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Science and Engineering PracticeDisciplinary Core Idea
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Planning and carrying out investigations:
Planning and carrying out investigations to answer questions (science) or test solutions (engineering) to problems in 9-12 builds on K-8 experiences and progresses to include investigations that provide evidence for and test conceptual, mathematical, physical, and empirical models.

• Plan and conduct an investigation individually and/ or collaboratively to produce data to serve as the basis for evidence, and in the design: decide on types, how much, and accuracy of data needed to produce reliable measurements and consider limitations on the precision of the data (e.g., number of trials, cost, risk, time), and refine the design accordingly.
STRUCTURE AND PROPERTIES OF MATTER
The structure and interactions of matter at the macro scale are determined by electrical forces within and between atoms. (HS.PS1A.c)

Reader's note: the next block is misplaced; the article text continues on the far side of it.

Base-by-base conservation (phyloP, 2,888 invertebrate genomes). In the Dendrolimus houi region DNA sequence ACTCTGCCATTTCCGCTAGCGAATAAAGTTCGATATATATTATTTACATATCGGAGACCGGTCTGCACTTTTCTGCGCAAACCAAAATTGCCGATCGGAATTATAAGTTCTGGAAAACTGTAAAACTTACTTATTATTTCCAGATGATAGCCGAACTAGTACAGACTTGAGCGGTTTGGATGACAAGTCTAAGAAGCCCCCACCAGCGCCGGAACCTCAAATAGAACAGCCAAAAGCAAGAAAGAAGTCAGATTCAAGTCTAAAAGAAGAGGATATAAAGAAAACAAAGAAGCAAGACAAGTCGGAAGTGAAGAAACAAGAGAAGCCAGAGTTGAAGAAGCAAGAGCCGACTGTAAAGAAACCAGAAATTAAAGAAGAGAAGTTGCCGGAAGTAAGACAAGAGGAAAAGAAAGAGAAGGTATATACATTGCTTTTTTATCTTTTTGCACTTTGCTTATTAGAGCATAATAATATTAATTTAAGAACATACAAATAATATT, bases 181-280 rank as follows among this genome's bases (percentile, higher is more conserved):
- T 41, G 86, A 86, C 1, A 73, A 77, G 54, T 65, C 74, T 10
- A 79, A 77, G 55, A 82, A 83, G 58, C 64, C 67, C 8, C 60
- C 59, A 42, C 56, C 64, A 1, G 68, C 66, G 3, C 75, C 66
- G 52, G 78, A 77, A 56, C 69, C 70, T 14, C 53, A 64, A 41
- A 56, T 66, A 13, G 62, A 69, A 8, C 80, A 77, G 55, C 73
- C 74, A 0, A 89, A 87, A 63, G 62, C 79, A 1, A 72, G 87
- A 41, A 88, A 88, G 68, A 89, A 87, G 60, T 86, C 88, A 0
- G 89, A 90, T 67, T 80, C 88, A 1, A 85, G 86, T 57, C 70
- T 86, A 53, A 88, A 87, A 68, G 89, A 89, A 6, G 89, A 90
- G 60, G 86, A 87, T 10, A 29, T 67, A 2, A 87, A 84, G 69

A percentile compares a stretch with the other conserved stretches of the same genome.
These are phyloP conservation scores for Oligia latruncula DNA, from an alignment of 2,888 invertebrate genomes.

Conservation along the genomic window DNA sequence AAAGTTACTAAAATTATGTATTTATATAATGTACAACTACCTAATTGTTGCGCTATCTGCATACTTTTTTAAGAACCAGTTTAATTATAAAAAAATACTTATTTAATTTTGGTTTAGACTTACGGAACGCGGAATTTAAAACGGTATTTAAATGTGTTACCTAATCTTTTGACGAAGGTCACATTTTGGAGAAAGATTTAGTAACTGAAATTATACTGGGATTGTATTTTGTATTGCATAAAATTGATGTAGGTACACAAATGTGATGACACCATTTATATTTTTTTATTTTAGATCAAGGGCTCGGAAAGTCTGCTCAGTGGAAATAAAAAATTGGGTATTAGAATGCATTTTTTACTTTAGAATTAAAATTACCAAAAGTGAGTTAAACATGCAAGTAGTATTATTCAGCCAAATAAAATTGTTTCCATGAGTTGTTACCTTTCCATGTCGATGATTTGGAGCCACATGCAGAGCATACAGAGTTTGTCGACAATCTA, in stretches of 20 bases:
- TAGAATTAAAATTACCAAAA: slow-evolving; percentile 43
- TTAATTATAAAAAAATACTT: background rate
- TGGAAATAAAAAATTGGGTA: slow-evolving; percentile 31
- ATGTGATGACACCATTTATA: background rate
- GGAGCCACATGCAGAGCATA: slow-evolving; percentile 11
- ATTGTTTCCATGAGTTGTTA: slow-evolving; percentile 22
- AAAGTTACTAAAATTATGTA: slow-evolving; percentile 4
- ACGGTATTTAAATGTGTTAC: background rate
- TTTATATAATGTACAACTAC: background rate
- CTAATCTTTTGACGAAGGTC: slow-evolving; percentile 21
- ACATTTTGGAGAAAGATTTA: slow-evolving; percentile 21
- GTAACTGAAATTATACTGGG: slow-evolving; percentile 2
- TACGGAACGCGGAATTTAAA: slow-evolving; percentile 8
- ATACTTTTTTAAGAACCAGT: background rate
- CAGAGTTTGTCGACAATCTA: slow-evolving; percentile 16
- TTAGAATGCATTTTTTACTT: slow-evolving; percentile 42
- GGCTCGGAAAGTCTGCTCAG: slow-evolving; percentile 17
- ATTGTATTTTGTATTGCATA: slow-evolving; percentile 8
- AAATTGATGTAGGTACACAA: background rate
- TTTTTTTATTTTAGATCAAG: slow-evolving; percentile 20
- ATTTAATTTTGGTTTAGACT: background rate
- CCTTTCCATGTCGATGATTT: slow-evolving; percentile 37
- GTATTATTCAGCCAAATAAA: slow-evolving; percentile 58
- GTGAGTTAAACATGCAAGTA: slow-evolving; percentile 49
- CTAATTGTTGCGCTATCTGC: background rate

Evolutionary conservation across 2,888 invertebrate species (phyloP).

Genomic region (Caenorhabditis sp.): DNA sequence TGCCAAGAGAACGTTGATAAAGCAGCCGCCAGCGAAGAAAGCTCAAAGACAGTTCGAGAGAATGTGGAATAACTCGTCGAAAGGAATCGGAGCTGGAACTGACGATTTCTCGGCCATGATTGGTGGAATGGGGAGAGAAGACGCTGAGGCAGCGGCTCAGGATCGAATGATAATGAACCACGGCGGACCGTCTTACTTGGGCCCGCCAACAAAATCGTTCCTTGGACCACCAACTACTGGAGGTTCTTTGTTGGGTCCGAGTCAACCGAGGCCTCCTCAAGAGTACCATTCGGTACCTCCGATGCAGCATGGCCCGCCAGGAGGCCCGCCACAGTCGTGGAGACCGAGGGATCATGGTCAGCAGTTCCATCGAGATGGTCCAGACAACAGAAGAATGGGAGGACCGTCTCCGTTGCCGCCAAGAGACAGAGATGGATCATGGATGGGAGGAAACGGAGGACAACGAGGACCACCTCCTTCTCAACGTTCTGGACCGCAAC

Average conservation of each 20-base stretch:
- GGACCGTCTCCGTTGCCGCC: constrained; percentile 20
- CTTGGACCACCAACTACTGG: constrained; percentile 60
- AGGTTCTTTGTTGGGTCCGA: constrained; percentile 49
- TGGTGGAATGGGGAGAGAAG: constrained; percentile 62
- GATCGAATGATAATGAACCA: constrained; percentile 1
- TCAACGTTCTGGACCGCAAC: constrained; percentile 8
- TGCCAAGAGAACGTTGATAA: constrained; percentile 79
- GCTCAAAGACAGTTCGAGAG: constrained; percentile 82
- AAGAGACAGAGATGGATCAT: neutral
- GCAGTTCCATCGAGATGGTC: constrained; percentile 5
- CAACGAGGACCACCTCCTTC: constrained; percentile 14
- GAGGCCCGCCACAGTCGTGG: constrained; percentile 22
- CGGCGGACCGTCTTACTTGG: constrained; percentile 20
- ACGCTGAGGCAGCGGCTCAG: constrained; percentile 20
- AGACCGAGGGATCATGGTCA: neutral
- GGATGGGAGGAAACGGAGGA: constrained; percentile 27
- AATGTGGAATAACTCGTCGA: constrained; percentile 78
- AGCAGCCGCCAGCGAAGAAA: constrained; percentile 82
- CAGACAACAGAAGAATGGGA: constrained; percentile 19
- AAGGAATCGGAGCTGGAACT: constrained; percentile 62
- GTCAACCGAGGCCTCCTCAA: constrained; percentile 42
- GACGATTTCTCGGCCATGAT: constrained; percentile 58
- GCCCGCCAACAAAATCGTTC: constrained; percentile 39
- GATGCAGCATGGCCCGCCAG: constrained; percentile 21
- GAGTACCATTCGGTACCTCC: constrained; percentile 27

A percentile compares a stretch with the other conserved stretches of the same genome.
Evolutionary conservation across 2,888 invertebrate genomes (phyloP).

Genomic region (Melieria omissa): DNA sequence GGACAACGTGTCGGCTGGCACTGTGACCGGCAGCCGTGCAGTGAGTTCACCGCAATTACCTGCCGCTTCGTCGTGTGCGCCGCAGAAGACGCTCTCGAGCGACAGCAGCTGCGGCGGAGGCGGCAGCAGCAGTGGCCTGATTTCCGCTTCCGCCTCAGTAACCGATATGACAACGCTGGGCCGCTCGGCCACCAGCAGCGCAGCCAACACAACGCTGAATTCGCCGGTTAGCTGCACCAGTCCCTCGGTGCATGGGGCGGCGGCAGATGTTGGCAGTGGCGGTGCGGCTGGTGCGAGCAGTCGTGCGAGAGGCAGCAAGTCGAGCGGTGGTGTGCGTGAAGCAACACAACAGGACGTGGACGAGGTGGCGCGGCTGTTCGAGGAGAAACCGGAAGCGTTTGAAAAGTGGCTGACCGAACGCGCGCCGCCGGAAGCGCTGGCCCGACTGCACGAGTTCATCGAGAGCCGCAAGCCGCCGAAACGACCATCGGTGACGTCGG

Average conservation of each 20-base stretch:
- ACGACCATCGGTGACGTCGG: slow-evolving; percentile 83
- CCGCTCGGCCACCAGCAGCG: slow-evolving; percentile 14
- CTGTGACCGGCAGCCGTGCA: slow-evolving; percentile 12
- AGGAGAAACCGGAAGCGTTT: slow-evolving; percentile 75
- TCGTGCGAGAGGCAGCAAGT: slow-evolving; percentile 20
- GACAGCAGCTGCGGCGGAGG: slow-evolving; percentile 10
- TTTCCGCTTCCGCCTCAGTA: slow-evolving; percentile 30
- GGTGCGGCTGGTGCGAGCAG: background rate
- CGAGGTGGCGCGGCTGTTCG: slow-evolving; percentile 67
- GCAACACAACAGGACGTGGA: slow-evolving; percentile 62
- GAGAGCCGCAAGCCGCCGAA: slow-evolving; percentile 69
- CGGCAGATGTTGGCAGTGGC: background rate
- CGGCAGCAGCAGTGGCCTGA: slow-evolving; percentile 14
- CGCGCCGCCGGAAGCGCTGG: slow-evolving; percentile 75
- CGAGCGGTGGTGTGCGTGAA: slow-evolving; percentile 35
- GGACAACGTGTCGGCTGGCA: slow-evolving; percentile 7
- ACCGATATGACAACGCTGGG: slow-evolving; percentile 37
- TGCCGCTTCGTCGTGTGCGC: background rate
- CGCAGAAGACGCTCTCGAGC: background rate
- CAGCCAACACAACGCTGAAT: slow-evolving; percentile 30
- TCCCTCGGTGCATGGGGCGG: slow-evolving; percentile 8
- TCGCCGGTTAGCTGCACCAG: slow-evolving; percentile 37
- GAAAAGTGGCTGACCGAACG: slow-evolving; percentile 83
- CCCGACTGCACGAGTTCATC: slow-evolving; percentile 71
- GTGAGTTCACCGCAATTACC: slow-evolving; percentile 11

TYPES OF INTERACTIONS
Attraction and repulsion between electric charges at the atomic scale explain the structure, properties, and transformations of matter, as well as the contact forces between material objects. (secondary) (HS.PS2B.c)
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Crosscutting Concepts
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PATTERNS Different patterns may be observed at each of the scales at which a system is studied and can provide evidence for causality in explanations of phenomena.
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HS-PS1-4 (Matter and Its Interactions)
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Develop a model to illustrate that the release or absorption of energy from a chemical reaction system depends upon the changes in total bond energy.